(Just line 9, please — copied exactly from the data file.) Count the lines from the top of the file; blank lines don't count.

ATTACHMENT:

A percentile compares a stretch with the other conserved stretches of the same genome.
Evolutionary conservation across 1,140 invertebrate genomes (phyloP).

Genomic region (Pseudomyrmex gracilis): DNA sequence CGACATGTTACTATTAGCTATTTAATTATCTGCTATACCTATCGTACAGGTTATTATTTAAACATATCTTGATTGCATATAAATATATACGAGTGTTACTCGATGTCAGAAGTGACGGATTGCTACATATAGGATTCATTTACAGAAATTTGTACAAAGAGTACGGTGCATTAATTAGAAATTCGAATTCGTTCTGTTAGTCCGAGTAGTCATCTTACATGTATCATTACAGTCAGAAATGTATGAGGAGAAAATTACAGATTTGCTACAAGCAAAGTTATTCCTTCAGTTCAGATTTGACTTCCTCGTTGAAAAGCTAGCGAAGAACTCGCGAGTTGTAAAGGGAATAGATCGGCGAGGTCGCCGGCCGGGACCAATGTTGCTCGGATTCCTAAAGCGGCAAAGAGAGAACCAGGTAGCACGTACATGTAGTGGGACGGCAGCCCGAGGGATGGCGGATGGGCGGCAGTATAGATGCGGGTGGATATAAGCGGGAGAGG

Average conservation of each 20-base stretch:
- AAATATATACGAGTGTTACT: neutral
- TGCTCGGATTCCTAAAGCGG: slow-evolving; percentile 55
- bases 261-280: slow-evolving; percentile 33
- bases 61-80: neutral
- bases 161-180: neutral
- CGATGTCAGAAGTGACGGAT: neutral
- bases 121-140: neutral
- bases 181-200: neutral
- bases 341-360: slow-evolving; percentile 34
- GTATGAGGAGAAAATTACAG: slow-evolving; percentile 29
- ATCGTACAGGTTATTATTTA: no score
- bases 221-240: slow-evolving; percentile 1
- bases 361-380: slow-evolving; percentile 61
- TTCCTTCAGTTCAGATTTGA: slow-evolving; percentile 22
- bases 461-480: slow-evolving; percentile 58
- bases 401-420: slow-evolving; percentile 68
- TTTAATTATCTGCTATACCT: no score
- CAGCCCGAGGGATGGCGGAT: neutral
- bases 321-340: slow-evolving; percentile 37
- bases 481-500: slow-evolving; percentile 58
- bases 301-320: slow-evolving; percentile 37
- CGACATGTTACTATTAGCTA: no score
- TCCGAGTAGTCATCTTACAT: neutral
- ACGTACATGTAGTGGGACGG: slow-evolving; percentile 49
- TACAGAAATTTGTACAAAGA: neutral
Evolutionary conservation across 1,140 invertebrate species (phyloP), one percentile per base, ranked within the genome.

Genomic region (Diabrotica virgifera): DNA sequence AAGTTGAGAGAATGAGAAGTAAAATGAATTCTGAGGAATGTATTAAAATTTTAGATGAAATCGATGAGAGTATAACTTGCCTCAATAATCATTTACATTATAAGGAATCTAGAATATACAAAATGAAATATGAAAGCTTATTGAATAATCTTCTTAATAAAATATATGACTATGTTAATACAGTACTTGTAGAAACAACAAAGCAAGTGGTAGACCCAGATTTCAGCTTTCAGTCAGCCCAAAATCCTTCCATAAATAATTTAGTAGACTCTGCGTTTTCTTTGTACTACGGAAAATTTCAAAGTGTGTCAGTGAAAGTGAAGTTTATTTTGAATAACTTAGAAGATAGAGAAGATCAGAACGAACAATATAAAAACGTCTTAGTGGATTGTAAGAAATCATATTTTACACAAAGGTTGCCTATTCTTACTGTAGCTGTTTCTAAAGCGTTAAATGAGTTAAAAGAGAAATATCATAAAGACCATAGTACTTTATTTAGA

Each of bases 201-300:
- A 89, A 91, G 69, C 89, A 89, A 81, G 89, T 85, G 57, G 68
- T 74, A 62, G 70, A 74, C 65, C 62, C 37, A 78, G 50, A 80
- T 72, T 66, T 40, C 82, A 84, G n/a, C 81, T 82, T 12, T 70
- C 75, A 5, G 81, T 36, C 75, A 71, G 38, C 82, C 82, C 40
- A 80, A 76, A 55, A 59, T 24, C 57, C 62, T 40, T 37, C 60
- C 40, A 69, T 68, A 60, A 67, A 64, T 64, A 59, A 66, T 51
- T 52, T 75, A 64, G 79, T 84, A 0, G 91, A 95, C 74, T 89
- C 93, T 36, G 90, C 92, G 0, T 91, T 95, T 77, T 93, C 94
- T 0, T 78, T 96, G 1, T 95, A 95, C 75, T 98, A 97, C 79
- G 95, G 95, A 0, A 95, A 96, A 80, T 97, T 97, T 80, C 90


- bases 161-180: neutral